The Escape Network: Armageddon

By | December 28, 2022

Online, Oct 2021

Rated 3.5 out of 5
Toby says:

Armageddon is a point-and-click game set in Kelvedon Hatch nuclear bunker. Those familiar with the location may recognise that that’s the site of Clue HQ Brentwood, which runs a large-team game with the same name, on which this game is I believe at least partially based. The bunker is a genuine military bunker, now decommissioned and turned into a tourist attraction.
That’s relevant here because Armageddon uses the Telescape interactive platform with real-life photos of the bunker used as the backdrop. The story is that somewhere in the bunker is the mechanism to prevent a rogue nuclear detonation, and naturally it’s your job to find it. That’s not an unusual premise for an escape game, but being able to use images of an actual military bunker gives it a nicely authentic feel.
Telescape is set up well to allow multiple people to interact with the digital environment simultaneously; you can each explore independently, and can see other players’ cursors when you’re both looking at the same section. The downside is that you may not see when someone else solves something, and that can be disconcerting when it causes a change or moves players to a new area. With two players, and with a parallel Zoom window for communication, that wasn’t too bad, though is a reason to keep your team size small.
Games designed for play in a space used for other purposes, like a museum, tend to be heavily based around padlocked boxes, since those can be easily packed away, and it also reduces potential confusion between what is and is not part of the game. Armageddon is a digital game, but still shows that design style, with a sequence of locks to open. There is however very little overlap of lock types, and each type lets you spin the dials or interact with it in its own way, and each time one pops open it’s satisfying in the same way as opening a real-life lock.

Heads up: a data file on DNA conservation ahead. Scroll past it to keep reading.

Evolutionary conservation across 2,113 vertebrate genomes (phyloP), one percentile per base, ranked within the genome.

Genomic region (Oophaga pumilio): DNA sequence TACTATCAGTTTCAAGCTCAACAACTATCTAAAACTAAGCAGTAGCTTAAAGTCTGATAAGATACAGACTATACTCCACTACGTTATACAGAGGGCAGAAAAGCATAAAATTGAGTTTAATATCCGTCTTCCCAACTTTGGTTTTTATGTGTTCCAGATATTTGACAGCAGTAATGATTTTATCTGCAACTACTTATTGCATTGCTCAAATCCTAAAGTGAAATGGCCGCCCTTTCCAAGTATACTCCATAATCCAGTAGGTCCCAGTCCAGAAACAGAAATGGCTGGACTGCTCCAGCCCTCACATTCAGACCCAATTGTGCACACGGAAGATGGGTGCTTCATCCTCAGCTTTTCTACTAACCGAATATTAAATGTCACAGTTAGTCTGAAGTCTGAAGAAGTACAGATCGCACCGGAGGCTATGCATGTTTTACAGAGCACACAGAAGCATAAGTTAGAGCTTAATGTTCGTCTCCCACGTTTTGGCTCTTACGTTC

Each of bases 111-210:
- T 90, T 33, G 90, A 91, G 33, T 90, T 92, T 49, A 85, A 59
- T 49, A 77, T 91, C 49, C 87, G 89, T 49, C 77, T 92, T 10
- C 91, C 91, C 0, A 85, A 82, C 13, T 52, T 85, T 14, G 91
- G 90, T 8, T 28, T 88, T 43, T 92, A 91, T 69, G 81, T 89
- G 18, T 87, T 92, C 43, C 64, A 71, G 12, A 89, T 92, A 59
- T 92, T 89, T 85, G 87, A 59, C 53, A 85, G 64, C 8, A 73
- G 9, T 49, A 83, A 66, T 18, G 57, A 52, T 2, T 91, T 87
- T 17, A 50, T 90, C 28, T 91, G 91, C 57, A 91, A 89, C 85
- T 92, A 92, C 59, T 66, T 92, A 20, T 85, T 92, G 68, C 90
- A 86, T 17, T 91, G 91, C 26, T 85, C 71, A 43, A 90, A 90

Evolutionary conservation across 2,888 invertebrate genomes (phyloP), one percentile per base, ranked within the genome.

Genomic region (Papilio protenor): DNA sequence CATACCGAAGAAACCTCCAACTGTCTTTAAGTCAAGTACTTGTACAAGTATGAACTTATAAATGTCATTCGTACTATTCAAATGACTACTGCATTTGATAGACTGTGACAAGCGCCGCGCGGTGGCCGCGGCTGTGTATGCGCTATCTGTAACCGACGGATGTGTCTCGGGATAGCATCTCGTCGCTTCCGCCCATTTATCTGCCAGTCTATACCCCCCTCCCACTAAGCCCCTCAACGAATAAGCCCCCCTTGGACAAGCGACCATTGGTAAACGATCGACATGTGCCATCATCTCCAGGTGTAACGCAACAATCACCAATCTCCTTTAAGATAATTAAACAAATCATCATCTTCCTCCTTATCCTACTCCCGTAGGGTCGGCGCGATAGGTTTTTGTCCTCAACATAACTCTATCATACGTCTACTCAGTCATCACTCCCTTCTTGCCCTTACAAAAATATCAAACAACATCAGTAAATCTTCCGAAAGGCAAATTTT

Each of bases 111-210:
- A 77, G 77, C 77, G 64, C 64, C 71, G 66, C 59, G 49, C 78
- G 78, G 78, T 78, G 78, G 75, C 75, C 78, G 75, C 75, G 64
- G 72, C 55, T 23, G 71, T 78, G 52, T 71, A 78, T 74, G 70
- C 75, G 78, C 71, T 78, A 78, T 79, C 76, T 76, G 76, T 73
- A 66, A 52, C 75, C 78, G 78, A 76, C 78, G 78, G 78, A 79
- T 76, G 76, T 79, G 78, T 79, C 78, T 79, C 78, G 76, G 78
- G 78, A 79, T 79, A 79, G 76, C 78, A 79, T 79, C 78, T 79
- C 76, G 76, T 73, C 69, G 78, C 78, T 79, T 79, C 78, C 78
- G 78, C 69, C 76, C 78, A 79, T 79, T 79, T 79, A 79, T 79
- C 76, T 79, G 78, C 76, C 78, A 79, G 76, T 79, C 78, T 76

Point and click games are sometimes infamous for the ‘hunt a pixel’ problem is finding the hotspots. Armageddon avoids that entirely, by having big clear areas that react to a mouseover, meaning we didn’t have to worry that maybe we’d missed some tiny detail. The game also uses a number of in-game text notes, which help tie the background plot into what you’re doing. It also provides a big reference manual of ciphers, both digitally within the game and beforehand as a downloadable PDF, which was a nice touch.
The puzzles here are very much classic escape room in style, and I imagine some players may wish the game did more with the bunker environment than populate it with padlocked boxes; and for enthusiasts it’s likely to be a shortish experience. But while it may not be the most ambitious game, it’s a thoroughly satisfying one, a frustration-free blast of puzzle solving that we enjoyed all the way through. 3.5 / 5

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